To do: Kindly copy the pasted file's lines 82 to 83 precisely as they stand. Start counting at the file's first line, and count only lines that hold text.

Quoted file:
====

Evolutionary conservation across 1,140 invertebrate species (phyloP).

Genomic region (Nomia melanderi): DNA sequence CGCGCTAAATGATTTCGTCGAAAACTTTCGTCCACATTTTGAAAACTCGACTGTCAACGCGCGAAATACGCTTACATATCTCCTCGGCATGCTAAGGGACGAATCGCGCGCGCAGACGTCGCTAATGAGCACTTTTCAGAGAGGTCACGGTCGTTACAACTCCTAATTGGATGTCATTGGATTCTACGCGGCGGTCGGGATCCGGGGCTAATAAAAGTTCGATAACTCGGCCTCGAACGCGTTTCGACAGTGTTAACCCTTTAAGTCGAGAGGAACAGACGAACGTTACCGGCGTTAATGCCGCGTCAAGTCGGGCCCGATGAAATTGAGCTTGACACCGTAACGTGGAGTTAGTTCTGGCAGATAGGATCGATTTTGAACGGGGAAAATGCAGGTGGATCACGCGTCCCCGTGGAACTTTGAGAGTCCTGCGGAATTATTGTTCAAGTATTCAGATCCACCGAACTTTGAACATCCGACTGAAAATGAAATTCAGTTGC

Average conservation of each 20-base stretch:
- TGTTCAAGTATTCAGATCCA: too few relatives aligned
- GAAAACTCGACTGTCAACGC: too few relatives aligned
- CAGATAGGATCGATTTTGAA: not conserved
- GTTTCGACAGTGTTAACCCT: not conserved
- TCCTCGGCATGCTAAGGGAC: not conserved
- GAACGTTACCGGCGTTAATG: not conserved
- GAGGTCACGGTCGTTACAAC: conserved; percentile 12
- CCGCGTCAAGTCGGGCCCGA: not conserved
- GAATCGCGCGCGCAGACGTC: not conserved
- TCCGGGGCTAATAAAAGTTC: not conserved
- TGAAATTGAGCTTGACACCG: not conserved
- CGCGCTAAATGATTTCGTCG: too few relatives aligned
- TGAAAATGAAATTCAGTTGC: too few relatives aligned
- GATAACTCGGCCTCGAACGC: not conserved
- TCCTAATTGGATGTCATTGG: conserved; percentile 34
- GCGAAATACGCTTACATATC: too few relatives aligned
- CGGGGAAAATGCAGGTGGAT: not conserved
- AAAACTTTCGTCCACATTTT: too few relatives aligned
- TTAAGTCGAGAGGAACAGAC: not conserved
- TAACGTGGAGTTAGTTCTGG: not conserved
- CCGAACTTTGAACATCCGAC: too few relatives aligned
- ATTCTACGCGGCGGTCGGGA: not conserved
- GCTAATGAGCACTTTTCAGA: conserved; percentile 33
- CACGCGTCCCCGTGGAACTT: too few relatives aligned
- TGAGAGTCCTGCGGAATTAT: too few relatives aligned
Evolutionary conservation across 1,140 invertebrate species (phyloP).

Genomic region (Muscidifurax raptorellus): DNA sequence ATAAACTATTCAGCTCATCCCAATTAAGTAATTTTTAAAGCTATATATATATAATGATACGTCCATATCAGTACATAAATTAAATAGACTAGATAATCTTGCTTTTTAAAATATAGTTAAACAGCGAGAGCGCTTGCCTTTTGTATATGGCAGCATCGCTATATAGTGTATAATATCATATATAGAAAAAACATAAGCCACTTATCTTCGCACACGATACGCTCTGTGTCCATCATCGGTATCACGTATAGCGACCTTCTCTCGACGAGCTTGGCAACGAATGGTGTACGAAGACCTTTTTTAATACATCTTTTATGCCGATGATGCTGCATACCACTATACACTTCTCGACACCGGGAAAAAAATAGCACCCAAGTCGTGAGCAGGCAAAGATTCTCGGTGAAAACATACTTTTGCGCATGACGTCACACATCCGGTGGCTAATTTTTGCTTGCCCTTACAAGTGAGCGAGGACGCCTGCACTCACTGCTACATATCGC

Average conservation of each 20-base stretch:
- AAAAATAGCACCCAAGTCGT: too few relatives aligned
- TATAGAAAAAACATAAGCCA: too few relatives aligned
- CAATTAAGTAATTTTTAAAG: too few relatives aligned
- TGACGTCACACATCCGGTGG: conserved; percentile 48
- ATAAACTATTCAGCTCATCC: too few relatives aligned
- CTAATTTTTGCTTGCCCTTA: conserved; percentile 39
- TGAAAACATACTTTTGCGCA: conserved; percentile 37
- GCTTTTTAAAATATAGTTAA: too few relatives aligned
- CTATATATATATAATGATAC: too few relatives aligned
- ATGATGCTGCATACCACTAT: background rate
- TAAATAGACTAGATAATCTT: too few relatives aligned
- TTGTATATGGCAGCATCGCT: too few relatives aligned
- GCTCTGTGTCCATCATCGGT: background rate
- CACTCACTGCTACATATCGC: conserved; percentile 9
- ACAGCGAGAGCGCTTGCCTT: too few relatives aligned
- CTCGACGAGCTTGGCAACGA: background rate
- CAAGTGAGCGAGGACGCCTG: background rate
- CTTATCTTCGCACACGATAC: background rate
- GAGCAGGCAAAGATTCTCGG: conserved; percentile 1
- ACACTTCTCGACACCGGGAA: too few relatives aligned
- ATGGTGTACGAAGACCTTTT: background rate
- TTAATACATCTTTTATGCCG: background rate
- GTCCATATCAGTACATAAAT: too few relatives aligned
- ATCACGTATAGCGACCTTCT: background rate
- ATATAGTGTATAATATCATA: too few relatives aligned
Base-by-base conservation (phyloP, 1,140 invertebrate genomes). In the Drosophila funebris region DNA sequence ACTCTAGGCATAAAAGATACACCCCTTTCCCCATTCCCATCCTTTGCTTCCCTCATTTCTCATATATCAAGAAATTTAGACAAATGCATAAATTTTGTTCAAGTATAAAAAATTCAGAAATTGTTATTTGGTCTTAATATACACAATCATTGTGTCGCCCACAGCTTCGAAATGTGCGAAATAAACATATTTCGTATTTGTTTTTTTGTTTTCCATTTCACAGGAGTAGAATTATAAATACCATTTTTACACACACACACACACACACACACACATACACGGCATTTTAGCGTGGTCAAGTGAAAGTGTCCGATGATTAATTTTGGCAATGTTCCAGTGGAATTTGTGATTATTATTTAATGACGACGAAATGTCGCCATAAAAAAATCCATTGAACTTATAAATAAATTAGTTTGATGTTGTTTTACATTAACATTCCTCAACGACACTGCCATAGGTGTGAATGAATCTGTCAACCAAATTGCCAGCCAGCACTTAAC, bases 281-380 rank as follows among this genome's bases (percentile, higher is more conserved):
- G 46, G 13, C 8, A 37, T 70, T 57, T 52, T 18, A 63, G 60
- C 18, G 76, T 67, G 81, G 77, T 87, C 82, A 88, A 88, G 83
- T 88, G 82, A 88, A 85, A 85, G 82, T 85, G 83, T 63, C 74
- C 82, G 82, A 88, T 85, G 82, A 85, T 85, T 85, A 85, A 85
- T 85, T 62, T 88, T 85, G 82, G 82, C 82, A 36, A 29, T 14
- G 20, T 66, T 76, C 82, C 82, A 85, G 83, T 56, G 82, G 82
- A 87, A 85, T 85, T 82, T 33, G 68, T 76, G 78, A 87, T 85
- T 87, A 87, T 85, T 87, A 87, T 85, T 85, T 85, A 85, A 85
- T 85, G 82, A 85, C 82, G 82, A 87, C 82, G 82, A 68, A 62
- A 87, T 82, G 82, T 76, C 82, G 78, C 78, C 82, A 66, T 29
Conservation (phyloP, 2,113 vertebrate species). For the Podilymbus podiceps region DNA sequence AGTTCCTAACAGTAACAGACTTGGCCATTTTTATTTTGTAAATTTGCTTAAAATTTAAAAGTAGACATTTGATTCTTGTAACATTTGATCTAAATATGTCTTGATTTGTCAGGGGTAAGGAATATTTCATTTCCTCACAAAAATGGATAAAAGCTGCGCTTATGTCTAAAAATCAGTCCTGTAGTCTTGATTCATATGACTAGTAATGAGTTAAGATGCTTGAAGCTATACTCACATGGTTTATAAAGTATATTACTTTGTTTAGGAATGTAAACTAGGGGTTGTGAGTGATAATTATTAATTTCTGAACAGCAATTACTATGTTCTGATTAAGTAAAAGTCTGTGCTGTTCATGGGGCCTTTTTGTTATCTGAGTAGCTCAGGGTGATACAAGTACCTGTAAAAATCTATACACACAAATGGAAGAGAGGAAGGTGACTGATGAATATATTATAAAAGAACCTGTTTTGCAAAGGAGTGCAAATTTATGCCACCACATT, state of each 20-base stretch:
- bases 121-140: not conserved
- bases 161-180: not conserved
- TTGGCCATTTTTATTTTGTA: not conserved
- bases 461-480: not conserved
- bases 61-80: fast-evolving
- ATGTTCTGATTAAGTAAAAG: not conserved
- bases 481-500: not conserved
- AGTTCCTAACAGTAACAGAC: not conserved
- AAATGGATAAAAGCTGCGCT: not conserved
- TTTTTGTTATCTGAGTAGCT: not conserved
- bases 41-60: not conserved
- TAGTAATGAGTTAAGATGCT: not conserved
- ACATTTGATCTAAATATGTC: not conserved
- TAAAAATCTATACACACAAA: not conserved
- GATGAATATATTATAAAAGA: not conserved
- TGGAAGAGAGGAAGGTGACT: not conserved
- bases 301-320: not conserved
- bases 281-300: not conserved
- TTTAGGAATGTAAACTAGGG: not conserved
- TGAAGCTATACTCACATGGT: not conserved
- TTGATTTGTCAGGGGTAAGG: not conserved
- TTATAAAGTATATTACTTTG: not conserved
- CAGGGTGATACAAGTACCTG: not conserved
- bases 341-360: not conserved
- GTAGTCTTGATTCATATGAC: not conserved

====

- TAAAAATCTATACACACAAA: not conserved
- GATGAATATATTATAAAAGA: not conserved